MU’s Summer Reading Program seeks to change first-years’ beach reading list
Published: Friday, April 27, 2012
Updated: Friday, April 27, 2012 01:04
Summer is a time to relax, hang out with friends and maybe land a job as a lifeguard at the pool. With so much to do, the Summer Reading Program (SRP) seems like a contradiction to some students. After all, summer is meant to be the time when students can enjoy the fact that they do not have to read.
“I read the first part of the book,” first-year Jackie Green said. “I didn’t finish it because I got caught up doing other things.”
According to Green, the summer after high school is one of the only times students get a break from their studies.
The committee for the SRP sees things a little differently. For them, summer is a time to prepare the incoming class of students for the liberal arts education Miami offers.
However, each year the book chosen by the SRP committee is met with mixed levels of participation from the first-year class it is assigned to.
Jennifer Kinney 2012 committee-co chair said she usually gets mixed reactions to the book.
“We always get those who really get into the book,” Kinney said. “Then we get the ones who only read parts and pieces, and then there’s always some who don’t touch the book at all.”
The SRP has stood as an introduction for the incoming first-year class to the liberal art education at Miami for the past 31 years, according to John Jeep, professor and interim director of international studies and co-chair of the 2012 summer reading committee. Since then the committee has worked hard to choose books that interest students and encourage discussion. Most of the time, the author of the chosen book comes to convocation to speak to the new class of first-years, according to Jeep.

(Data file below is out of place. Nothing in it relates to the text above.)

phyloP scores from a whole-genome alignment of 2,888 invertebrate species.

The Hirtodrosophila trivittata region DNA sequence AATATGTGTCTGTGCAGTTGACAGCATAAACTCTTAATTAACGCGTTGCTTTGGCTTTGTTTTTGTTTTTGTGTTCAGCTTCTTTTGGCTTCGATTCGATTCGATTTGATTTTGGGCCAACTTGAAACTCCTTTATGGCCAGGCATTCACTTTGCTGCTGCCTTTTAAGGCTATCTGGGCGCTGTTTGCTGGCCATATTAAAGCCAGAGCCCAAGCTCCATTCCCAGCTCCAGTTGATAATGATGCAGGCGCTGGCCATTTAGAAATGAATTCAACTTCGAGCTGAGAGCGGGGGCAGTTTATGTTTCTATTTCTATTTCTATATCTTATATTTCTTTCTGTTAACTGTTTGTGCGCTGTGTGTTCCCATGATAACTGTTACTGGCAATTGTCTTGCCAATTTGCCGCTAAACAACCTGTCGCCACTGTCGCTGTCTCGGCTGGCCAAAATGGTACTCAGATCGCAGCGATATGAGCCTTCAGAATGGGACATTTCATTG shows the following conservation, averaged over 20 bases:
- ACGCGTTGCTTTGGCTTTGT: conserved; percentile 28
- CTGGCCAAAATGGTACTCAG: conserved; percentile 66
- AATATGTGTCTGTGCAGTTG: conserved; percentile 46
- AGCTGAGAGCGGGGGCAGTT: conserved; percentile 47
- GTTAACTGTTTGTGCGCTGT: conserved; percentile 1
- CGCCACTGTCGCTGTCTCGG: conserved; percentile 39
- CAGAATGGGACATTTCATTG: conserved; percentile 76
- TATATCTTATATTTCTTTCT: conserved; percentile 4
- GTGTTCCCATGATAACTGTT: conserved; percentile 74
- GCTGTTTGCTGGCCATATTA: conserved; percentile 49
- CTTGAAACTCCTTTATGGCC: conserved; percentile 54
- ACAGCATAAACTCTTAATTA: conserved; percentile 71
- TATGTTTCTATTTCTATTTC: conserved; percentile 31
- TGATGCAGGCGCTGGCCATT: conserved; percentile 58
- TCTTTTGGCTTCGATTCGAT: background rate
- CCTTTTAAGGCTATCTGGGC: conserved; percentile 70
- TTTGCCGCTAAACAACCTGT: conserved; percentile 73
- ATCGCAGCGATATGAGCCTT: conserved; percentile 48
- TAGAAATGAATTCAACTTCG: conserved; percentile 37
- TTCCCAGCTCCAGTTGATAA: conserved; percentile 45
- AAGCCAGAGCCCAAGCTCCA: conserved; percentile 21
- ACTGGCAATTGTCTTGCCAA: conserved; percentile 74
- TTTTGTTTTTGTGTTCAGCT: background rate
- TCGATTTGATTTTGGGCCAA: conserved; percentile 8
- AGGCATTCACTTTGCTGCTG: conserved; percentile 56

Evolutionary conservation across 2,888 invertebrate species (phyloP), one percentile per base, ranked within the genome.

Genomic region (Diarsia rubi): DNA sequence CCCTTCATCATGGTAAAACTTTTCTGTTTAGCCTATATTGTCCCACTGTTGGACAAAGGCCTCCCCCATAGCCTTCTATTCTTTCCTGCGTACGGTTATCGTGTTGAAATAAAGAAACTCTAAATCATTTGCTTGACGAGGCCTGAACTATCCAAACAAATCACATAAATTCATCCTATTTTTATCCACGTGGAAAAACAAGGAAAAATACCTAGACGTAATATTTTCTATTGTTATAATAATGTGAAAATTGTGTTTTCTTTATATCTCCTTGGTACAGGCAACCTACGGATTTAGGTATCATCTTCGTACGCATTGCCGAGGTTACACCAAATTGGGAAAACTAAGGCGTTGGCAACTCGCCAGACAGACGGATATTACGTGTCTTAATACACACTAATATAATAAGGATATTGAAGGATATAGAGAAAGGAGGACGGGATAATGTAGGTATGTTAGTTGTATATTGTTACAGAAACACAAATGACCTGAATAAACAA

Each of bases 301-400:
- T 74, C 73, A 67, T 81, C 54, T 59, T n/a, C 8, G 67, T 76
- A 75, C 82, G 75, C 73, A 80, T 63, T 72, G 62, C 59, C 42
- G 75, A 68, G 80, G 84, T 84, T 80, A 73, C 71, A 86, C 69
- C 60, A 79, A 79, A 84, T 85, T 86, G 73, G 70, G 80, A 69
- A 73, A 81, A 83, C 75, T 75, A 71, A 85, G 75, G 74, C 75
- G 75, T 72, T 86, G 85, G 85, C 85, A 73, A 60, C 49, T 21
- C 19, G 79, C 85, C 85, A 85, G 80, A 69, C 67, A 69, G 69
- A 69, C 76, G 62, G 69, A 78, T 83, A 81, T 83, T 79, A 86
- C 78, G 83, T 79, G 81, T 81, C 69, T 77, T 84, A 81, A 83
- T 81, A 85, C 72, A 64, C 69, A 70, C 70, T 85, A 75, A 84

“I think our list of speakers and the variety of topics we have would hold up to anybodies,” Jeep said. “And ours might even be the best.”
Past author/speakers include Caryl Phillips, Barbara Ehrenreich, Tim O’Brien, Cornel West, Taylor Mali and Abraham Verghse.
After the author of the assigned book speaks at convocation, students attend discussions about the book led by resident assistants and Miami faculty. The pillars of the Miami Plan are introduced and discussed in the context of the assigned book during convocation.
The SRP was designed to, “introduce students to what it means to be a part of an academic community where we can talk about ideas and express our opinions and learn about different opinions,” Kinney said.
Jeep said the discussions also feed a social purpose, as it is, “the first thing that the incoming class does together.”
Kinney seconded this opinion.
“It is also used for students to meet the people with whom they’re going to be living,” Kinney said. “I think students are generally more interested in meeting people than discussing the book.”
Statistics from the 2011 Student Voice online survey offered to first-year students after their first week at Miami show that roughly 62 percent of the students who completed the survey read the SRP book.
“I think everyone will agree too few students read the book and the discussions would be better if more did,” Jeep said.
First-year Stephanie Pearce said she did not stay for the whole discussion.
“We left our group early, only a couple of people had read it and the discussion didn’t have enough structure to be worth our time,” Pearce said.
Lauren Sicterman, also a first-year said she enjoyed the discussion groups.
“It was a good thing to get us all together and force us to talk to each other at the beginning of the year,” Sicterman said.
Kinney said the loss of focus on the reading might be a result of the presentation of the SRP to the new class.
“Even though we try to explain what the SRP is, I think they are overwhelmed in a sense by everything going on during orientation,” Kinney said. “I think that we could do a better job explaining what the program is.”
First-year Susannah Carson agreed the program is under-explained.
“I think they sent us an e-mail,” Carson said. “I didn’t read (the assigned book) because the e-mail said there would only be a discussion group. I actually thought it was optional.”
Kate de Medeiros, first-time Summer Reading Program committee member, is looking deeper into the situation.
She said today’s students have a different take on education than past generations and have assembled focus groups to find out more.
“I have heard the fear is that fewer students are reading the book,” Medeiros said. “The focus groups are meant to figure out why.”